8. Creative Confidence, Julie Zhuo, Facebook
  9. Creativity Inc, Ed Catmull, Pixar
  10. Startup Differentiation: You are the DNA of your Company, Peter Nixey
  11. Advice for Thriving in a World of Change, Joi Ito
  12. How Reframing A Problem Unlocks Innovation, Tina Seelig
  13. You’re working on the wrong idea, Alice Bentinck
  14. Leaders Can Turn Creativity into a Competitive AdvantageTim Brown, IDEO
  15. Roofshot Manifesto Luz Andre Barroso
  16. Surely You’re Joking Mr Feynman


  1. A Visual Vocabulary to Product Building, Dan Schmidt
  2. Using Situational Maps for Business Strategy: On Being Lost, Simon Wardley
  3. Framing your Search: Vision vs Hallucination, Steve Blank
  4. Founder’s Vision – Entrepreneuship is an Art, Steve Blank
  5. Product Evangelism: Sharing the Vision, Marty Cagan
  6. Missionaries vs Mercenaris: The Need for a Compelling Product Vision in Driving Product Teams, Marty Cagan
  7. Product Managers Must Understand Product Vision: Big vs Small Product Owners, Roman Pichler
  8. How do You Find the Secret for your Product, Peter Thiel
  9. Pivot, don’t jump to a new vision, Eric Ries, Lean Startup
  10. Get Clarity on the World Around You and Your Business with the context map, Erik Van Der Pluum, Design A Better Business
  11. Vision versus Hallucination – Founders and Pivots, Steve Blank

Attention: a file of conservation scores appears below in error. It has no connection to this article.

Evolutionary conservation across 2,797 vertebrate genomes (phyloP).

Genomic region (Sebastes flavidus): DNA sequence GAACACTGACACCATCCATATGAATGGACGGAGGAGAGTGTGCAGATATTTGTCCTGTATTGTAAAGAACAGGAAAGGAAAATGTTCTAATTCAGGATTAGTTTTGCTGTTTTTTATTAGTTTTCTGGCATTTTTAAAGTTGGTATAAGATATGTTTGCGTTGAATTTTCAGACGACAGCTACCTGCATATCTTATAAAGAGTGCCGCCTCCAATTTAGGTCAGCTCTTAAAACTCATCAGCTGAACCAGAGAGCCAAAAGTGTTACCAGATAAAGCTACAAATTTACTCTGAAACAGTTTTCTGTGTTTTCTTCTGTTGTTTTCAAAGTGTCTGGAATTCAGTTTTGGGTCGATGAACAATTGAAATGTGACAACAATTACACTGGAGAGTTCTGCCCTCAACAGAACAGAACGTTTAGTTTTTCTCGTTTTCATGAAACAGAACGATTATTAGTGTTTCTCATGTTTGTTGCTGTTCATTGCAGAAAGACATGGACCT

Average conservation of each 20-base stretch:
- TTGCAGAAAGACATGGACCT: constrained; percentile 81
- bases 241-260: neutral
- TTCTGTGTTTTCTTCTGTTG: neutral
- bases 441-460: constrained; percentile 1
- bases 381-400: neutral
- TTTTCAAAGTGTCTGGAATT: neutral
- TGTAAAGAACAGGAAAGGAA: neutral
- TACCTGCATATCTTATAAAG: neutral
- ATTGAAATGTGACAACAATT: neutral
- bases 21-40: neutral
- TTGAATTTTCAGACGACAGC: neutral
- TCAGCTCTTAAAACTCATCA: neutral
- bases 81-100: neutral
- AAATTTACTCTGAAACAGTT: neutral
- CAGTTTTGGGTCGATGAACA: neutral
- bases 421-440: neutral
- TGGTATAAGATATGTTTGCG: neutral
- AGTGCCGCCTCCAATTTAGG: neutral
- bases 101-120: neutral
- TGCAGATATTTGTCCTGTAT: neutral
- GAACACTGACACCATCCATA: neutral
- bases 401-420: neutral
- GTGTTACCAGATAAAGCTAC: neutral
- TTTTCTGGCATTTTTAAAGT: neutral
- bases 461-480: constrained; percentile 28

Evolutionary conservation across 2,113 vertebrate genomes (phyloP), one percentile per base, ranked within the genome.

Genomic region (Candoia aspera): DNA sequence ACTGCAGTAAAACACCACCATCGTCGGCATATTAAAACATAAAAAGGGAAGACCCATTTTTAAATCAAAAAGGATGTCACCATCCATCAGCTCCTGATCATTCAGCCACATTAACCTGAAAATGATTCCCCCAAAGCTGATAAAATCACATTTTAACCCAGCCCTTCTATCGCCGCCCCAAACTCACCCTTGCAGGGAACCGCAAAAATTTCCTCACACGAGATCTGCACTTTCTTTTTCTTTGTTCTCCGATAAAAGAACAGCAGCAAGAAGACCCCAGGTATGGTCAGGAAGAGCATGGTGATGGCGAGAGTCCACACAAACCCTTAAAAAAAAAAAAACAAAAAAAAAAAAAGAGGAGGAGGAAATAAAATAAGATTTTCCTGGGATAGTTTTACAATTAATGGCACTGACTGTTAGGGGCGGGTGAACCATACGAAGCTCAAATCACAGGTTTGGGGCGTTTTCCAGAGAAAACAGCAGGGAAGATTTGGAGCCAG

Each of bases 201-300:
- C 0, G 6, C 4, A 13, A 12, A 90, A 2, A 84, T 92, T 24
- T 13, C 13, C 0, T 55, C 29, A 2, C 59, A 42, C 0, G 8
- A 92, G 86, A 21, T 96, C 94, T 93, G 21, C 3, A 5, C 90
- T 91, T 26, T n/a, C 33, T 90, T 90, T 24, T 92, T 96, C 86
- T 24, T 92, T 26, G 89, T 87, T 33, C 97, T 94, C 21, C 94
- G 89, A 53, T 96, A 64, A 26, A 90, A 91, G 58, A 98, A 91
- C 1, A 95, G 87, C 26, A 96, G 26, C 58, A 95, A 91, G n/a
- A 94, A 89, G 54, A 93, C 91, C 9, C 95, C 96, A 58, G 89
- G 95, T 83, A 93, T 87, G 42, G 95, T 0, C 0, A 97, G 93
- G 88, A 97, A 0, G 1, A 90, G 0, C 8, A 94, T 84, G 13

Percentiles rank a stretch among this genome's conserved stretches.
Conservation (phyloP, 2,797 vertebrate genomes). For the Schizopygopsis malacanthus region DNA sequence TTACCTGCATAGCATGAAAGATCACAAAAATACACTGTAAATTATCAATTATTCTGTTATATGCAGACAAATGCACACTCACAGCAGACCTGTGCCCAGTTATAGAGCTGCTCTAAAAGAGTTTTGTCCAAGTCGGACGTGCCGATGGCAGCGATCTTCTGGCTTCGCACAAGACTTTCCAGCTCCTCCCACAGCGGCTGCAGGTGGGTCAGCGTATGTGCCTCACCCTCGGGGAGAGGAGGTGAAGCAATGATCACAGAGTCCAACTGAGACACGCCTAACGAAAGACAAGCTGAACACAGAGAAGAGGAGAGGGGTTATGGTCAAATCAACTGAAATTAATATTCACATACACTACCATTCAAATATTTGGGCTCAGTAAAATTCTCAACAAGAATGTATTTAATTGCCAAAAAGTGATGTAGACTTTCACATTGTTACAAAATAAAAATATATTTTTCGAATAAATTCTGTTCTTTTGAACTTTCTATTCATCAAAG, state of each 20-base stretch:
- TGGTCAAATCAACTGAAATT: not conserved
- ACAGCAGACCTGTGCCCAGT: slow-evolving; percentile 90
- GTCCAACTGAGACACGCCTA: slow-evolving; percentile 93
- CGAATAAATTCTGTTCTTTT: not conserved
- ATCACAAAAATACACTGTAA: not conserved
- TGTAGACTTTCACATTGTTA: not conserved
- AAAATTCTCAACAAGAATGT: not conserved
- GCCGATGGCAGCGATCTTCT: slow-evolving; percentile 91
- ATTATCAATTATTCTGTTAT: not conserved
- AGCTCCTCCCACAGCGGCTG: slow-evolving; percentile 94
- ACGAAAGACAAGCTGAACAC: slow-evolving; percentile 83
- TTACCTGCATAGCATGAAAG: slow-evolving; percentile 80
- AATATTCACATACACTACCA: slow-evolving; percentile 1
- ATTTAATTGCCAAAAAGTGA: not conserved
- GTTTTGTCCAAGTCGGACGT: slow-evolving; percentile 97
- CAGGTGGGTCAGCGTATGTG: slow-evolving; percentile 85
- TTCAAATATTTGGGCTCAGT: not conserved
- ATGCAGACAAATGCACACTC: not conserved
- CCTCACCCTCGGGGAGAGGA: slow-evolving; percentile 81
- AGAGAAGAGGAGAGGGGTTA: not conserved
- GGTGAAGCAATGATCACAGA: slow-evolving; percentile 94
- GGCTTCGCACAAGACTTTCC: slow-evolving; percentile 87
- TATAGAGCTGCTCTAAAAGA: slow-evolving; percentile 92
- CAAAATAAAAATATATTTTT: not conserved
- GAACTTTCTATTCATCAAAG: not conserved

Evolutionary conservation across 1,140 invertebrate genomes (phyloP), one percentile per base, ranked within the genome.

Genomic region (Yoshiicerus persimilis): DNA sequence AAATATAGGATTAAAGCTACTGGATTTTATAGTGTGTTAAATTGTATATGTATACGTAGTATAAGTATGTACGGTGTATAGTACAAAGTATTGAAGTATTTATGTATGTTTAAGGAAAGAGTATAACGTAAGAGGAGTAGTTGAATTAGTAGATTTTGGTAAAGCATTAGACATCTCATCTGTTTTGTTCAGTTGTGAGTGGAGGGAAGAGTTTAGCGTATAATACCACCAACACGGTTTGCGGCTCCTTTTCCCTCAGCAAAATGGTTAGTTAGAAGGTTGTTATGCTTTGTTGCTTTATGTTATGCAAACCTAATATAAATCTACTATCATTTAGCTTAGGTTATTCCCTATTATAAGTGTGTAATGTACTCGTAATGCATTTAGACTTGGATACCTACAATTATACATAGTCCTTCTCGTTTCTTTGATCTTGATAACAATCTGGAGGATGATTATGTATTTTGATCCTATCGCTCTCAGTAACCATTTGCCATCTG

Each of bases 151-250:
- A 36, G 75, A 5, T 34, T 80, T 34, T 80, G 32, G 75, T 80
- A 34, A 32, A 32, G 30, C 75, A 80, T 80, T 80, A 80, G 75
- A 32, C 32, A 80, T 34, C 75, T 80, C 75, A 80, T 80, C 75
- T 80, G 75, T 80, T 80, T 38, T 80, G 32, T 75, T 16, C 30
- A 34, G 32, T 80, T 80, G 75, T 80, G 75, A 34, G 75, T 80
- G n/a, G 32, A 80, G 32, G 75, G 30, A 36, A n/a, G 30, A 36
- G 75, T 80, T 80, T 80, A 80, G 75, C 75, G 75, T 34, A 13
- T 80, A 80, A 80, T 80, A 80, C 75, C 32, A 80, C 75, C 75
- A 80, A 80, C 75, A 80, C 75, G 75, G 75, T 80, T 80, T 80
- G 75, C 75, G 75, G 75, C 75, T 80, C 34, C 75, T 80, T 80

12. When vision blinds traction, Stefano Zorzi
  13. How to Understand Your Market, Justin Lokitz, Design a Better Business
  14. You product is already obsoleteDes Traynor, Intercom


  1. Developing Strong Product Owners, Marty Cagan
  2. Product Strategy in an Agile World, Marty Cagan
  3. Product Porfolio Management: Planning the Life of Your Products, Marty Cagan
  4. The Kano Model: Depreciation of UX Design Differentiators Over Time , Jared Spool
  5. Emergent Strategy: The Big Lie of Strategic Planning, Roger Martin, Harvard Business Review
  6. Change by Design, IDEO, Tim Brown
  7. Driving Corporate Innovation: Design Thinking vs. Customer Development, Steve Blank
  8. Well Designed: How to Use Empathy to Create Products People Love, Jon Kolko
  9. Lean Doesn’t Always Create the Best Products, Jon Kolko
  10. Be a Great Product Leader, Adam Nash
  11. Driving Corporate Innovation: Design Thinking vs. Customer Development, Steve Blank
  12. Agile vs Lean vs Design Thinking, Jeff Gothelf
  13. Where Lean Ends, Peter Nixey
  14. Beyond Lean and AgileMarty Cagan, SVPG
  15. The Tao of Boyd: How to Master the OODA Loop, Brett & Kate McKay
  16. Ethnography: When and how to useAndy Walker, Spotless
  17. Why anti-Lean Startups are BackDennis Mortensen,
  18. Why Innovating Is About Doing, Not Talking Diego Rodriguez, IDEO


  1. Product Passion: What are you trying to achieve?, Marty Cagan
  2. Startup Playbook, Sam Altman, Y Combinator
  3. Big Ideas: Google’s Larry Page and the Gospel of 10x
  4. Why Founders Fail: The Product CEO Paradox, Ben Horowitz
  5. Why Startups are Agile and Opportunistic – Pivoting the Business Model, Steve Blank
  6. How to pivot properly — linear ideation, Alice Bentinck, Entrepreneur First
  7. Black Swan Farming, Paul Graham
  8. Why is it Hard to Bring Big Company Execs into Little Companies?, Ben Horowitz, A16Z